What to do if you see yourself in a stock photo
There are 2 reasons why you might be featured in a stock photo
1. You‘ve recognised yourself in a photo that was taken in a public place without you knowing, and the photographer is selling the photo on a stock site
2. You’ve agreed to be in the image, given permission to the photographer and signed a model release
Depending on which one of these you fall under there are a few things you can do. In this blog we’ll be looking at option 1, if you‘ve had your photo taken in a public place without knowing. Next week we’ll discuss the best things to do if you’ve appeared in an image that you’ve signed a model release for.
3 things you need to know about being in a stock photo (when you haven’t given permission)
1. The photographer probably hasn’t done anything wrong
Although laws vary from country to country, more often than not it’s perfectly legal to sell an image of a person or group of people without their permission as long as the photo was taken in a public place. For more information on what rights photographers have when shooting in public, there’s a great article on the Digital Camera World website.
2. Unfortunately, being in the photo doesn’t mean you’re entitled to any money or a free print!
Even if you’re in the photo, the image still belongs to the photographer. And as they own the copyright of the photo they’re the only one who’s entitled to money when it’s used. If you would like a copy of the image we can contact the photographer and ask them, or you can buy it from our site for around £10/€10/$15.
3. Sometimes it’s not ok for your image to be used without your permission, even if you’re in a public place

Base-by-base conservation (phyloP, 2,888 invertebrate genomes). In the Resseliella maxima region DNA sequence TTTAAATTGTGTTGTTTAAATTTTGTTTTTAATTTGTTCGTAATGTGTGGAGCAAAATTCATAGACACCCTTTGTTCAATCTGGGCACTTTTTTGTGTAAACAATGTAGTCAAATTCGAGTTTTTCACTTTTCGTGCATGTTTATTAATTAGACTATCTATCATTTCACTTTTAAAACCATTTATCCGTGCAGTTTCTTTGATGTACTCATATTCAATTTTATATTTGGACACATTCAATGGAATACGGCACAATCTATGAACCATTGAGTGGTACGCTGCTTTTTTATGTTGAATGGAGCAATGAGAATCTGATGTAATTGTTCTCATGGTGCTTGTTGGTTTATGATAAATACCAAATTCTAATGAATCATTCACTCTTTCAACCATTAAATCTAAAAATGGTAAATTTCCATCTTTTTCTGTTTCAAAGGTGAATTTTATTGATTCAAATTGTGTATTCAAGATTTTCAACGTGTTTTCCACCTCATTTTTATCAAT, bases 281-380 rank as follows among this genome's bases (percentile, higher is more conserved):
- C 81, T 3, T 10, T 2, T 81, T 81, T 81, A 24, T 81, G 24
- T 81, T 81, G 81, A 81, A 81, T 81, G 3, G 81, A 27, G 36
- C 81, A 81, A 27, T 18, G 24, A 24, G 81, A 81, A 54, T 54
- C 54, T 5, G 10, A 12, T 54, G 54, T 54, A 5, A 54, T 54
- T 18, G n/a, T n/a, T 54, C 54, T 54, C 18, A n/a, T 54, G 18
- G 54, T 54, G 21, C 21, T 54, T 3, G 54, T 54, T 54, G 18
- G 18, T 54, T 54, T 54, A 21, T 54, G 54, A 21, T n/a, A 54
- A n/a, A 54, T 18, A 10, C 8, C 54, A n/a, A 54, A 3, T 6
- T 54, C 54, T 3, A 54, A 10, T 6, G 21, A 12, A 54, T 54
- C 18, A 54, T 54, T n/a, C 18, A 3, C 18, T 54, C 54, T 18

When it is ok to use the image without permission (a model release):
- If a photo of you is used editorially* e.g. featured in a newspapers or magazine to illustrate a story.
- If the photo is a crowd shot e.g. walking through oxford circus, or in a crowd at a festival
When it’s not ok to use your image without permission:
- If the image is being used commercially* e.g. if it’s being used by a company in their advertising or marketing campaigns and they’ve made it look like you are endorsing their product
- If the image is being used on consumer goods e.g. greetings cards, t shirts or calendars
If you think a photo of you has been used in either of these ways without your permission you should call the stock agency for advice, or contact your lawyer.
Model Release – A legal release form signed by the person or people in a photograph, giving permission for the photographer to use or sell the photo in one form or another.
Editorial use – Editorial use generally means when an image or clip is used to illustrate a newsworthy article, a critique or an educational text.
Commercial use – Commercial use generally means that an image is used to sell a product, promote something or raise money for a cause. This includes use in advertising, marketing, promotion, packaging, publication covers, advertorials and consumer or merchandising products.
*Friendly disclaimer, we’re not lawyers and this advice could change. If you’re unhappy about the use of a specific photo that we’ve sold please give us a call or get some legal advice.